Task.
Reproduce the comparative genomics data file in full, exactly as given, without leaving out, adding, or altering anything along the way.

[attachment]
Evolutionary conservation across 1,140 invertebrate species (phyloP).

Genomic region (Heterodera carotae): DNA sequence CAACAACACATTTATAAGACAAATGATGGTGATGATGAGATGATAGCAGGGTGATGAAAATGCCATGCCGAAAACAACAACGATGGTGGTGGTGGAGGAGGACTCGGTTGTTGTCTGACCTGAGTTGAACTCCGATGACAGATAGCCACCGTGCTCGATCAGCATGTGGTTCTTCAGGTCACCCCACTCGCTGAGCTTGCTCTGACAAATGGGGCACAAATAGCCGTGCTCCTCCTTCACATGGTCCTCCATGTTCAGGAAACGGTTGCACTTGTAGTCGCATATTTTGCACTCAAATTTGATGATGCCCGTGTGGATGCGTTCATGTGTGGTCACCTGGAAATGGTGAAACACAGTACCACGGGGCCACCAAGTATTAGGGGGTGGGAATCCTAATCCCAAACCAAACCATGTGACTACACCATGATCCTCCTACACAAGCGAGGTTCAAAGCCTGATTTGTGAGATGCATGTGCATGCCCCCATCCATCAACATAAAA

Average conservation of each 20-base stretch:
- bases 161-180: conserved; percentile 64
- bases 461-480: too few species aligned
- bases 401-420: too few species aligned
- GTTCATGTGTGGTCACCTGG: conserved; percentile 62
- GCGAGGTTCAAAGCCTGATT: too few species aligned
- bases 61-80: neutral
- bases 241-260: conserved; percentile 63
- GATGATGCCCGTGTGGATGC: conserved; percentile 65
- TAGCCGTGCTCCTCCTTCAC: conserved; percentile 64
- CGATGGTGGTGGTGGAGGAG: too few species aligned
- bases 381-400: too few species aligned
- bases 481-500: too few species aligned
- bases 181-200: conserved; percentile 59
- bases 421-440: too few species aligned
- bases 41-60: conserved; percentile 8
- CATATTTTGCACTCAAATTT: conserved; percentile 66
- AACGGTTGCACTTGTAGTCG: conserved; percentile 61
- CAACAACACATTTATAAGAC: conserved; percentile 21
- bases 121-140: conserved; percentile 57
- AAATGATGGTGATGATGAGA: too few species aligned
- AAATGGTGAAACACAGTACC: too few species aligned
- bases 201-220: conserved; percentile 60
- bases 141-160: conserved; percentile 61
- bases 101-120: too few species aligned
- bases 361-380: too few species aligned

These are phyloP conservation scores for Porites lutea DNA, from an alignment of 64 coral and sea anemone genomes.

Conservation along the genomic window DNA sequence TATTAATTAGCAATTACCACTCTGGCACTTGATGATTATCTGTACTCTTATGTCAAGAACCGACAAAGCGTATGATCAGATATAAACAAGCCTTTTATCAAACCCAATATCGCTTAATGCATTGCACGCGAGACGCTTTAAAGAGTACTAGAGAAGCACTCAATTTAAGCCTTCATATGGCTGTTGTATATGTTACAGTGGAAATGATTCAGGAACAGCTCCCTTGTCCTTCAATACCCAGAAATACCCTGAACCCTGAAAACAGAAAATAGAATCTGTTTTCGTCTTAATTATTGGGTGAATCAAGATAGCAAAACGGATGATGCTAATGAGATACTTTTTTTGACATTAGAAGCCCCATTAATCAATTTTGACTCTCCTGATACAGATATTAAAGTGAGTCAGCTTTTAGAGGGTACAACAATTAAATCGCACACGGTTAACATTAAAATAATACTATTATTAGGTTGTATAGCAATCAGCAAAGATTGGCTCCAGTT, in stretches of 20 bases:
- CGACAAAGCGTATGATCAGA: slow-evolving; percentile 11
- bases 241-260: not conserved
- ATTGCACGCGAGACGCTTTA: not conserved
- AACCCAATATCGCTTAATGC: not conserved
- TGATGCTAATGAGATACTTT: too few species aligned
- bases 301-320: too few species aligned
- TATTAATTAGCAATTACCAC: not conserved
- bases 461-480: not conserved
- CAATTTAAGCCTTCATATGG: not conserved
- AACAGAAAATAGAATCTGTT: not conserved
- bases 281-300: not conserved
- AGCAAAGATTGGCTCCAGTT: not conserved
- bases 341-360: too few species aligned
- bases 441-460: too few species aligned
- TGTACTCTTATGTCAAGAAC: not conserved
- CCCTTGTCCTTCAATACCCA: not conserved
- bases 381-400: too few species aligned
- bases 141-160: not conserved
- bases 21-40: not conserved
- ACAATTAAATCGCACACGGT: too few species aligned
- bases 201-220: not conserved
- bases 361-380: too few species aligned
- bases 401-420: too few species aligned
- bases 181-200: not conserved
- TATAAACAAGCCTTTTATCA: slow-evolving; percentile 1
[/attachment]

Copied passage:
Evolutionary conservation across 1,140 invertebrate species (phyloP).

Genomic region (Heterodera carotae): DNA sequence CAACAACACATTTATAAGACAAATGATGGTGATGATGAGATGATAGCAGGGTGATGAAAATGCCATGCCGAAAACAACAACGATGGTGGTGGTGGAGGAGGACTCGGTTGTTGTCTGACCTGAGTTGAACTCCGATGACAGATAGCCACCGTGCTCGATCAGCATGTGGTTCTTCAGGTCACCCCACTCGCTGAGCTTGCTCTGACAAATGGGGCACAAATAGCCGTGCTCCTCCTTCACATGGTCCTCCATGTTCAGGAAACGGTTGCACTTGTAGTCGCATATTTTGCACTCAAATTTGATGATGCCCGTGTGGATGCGTTCATGTGTGGTCACCTGGAAATGGTGAAACACAGTACCACGGGGCCACCAAGTATTAGGGGGTGGGAATCCTAATCCCAAACCAAACCATGTGACTACACCATGATCCTCCTACACAAGCGAGGTTCAAAGCCTGATTTGTGAGATGCATGTGCATGCCCCCATCCATCAACATAAAA

Average conservation of each 20-base stretch:
- bases 161-180: conserved; percentile 64
- bases 461-480: too few species aligned
- bases 401-420: too few species aligned
- GTTCATGTGTGGTCACCTGG: conserved; percentile 62
- GCGAGGTTCAAAGCCTGATT: too few species aligned
- bases 61-80: neutral
- bases 241-260: conserved; percentile 63
- GATGATGCCCGTGTGGATGC: conserved; percentile 65
- TAGCCGTGCTCCTCCTTCAC: conserved; percentile 64
- CGATGGTGGTGGTGGAGGAG: too few species aligned
- bases 381-400: too few species aligned
- bases 481-500: too few species aligned
- bases 181-200: conserved; percentile 59
- bases 421-440: too few species aligned
- bases 41-60: conserved; percentile 8
- CATATTTTGCACTCAAATTT: conserved; percentile 66
- AACGGTTGCACTTGTAGTCG: conserved; percentile 61
- CAACAACACATTTATAAGAC: conserved; percentile 21
- bases 121-140: conserved; percentile 57
- AAATGATGGTGATGATGAGA: too few species aligned
- AAATGGTGAAACACAGTACC: too few species aligned
- bases 201-220: conserved; percentile 60
- bases 141-160: conserved; percentile 61
- bases 101-120: too few species aligned
- bases 361-380: too few species aligned

These are phyloP conservation scores for Porites lutea DNA, from an alignment of 64 coral and sea anemone genomes.

Conservation along the genomic window DNA sequence TATTAATTAGCAATTACCACTCTGGCACTTGATGATTATCTGTACTCTTATGTCAAGAACCGACAAAGCGTATGATCAGATATAAACAAGCCTTTTATCAAACCCAATATCGCTTAATGCATTGCACGCGAGACGCTTTAAAGAGTACTAGAGAAGCACTCAATTTAAGCCTTCATATGGCTGTTGTATATGTTACAGTGGAAATGATTCAGGAACAGCTCCCTTGTCCTTCAATACCCAGAAATACCCTGAACCCTGAAAACAGAAAATAGAATCTGTTTTCGTCTTAATTATTGGGTGAATCAAGATAGCAAAACGGATGATGCTAATGAGATACTTTTTTTGACATTAGAAGCCCCATTAATCAATTTTGACTCTCCTGATACAGATATTAAAGTGAGTCAGCTTTTAGAGGGTACAACAATTAAATCGCACACGGTTAACATTAAAATAATACTATTATTAGGTTGTATAGCAATCAGCAAAGATTGGCTCCAGTT, in stretches of 20 bases:
- CGACAAAGCGTATGATCAGA: slow-evolving; percentile 11
- bases 241-260: not conserved
- ATTGCACGCGAGACGCTTTA: not conserved
- AACCCAATATCGCTTAATGC: not conserved
- TGATGCTAATGAGATACTTT: too few species aligned
- bases 301-320: too few species aligned
- TATTAATTAGCAATTACCAC: not conserved
- bases 461-480: not conserved
- CAATTTAAGCCTTCATATGG: not conserved
- AACAGAAAATAGAATCTGTT: not conserved
- bases 281-300: not conserved
- AGCAAAGATTGGCTCCAGTT: not conserved
- bases 341-360: too few species aligned
- bases 441-460: too few species aligned
- TGTACTCTTATGTCAAGAAC: not conserved
- CCCTTGTCCTTCAATACCCA: not conserved
- bases 381-400: too few species aligned
- bases 141-160: not conserved
- bases 21-40: not conserved
- ACAATTAAATCGCACACGGT: too few species aligned
- bases 201-220: not conserved
- bases 361-380: too few species aligned
- bases 401-420: too few species aligned
- bases 181-200: not conserved
- TATAAACAAGCCTTTTATCA: slow-evolving; percentile 1